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a mountain painter’s musings!

As a precursor to my "Rhythms of the Alps" exhibition, I wrote the following article for publication in the July 2007 issue of the Alpine Club Newsletter

grandes jorasses may

Les Grandes Jorasses ~ May, Chamonix-Mont-Blanc

View 'Rhythms of the Alps'

Painting around Chamonix and Zermatt over the past couple of years has been a brilliant experience. It’s not a part of the world I knew, having previously spent so much time in Norway, but roaming with a fresh eye and gradually becoming familiar with the landscape has been inspirational and a great adventure.

The very essence of my work lies in my love and fascination for snow, rock and ice. And where mountains are concerned, the more jagged and angular the better. My passion is for painting in a representational way while at the same time seeking out and emphasising the natural rhythms and patterns that these forms create. I endeavour to depict how I see the mountain environment, what such an environment means to me and what excites me about it; showing in particular, how it is affected by both subtle and dramatic changes in light, weather and the seasons. The minutiae as well as the whole are of equal interest; a rock can be 2m or 2000m high - and with or without a name! As long as the shapes, colours and light work together to create an interesting, balanced composition, I’ll paint it. And where better to find everything I desire than around Chamonix Mont Blanc and the Matterhorn?!

But being a mountain painter can, at times, be a little challenging. Here’s a light-hearted peek at the trickier aspects of practicing my profession!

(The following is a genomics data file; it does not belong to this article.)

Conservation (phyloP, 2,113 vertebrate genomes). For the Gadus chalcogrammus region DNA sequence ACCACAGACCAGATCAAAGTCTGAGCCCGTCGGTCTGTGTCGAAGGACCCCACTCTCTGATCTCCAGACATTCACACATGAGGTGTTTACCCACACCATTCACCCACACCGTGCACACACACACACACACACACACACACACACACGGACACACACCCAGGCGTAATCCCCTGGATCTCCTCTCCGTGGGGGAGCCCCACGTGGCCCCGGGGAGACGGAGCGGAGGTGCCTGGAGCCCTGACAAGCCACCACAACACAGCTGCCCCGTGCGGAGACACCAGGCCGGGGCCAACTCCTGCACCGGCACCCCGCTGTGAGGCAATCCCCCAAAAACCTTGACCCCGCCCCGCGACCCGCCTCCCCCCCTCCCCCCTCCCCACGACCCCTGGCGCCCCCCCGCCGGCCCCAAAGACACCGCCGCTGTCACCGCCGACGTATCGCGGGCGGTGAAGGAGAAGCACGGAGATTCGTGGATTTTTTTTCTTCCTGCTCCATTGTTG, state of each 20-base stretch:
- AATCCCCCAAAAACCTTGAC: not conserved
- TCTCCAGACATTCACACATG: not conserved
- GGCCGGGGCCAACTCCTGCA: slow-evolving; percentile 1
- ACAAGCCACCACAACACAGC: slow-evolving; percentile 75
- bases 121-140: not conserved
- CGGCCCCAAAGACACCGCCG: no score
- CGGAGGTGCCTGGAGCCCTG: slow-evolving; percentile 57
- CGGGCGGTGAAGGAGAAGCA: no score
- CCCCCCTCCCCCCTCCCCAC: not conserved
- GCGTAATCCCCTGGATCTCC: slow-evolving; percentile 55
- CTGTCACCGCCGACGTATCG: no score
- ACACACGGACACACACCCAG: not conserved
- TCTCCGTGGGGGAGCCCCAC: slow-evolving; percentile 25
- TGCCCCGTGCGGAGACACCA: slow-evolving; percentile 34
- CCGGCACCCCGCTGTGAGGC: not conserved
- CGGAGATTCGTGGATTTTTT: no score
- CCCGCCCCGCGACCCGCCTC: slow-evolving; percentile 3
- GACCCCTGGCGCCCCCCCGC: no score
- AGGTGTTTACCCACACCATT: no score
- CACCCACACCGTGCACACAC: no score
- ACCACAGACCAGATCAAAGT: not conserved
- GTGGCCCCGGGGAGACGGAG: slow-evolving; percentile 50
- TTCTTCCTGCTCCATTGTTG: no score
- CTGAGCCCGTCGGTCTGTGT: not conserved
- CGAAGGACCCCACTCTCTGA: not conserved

First up, obstacle one: I’m no mountaineer, I don’t climb and I can’t ski – a great start for someone with a passion for painting alpine landscapes. Not one to let a few minor technicalities get in my way though, I make good use of the cable cars and many trails that weave their way over the hillsides high above the Chamonix valley. These can get me to most places I want to be, and a wee scramble will see me hidden safely away from the beaten track. 

But on arriving at a chosen destination, there’s obstacle two to confront: complete paralysis in the face of extensive inspirational beauty. Where to start??! Having spent months planning, even dreaming about this moment, it’s not great to experience this all-too-real and recurring problem.  However, finding a solution is what counts and, for me, it’s this: I switch off the crazy little voice that’s shouting ‘you can’t possibly do justice to this perfection, why bother trying’! It takes a bit of practice but only composure and focus will allow me to paint properly. Once concentration is absolute, the painting takes over and the world somehow disappears……..and that’s when magic can happen! I don’t think I’ll ever tire of the thrill of placing small patches of colour side by side on a flat surface and seeing solid objects appear.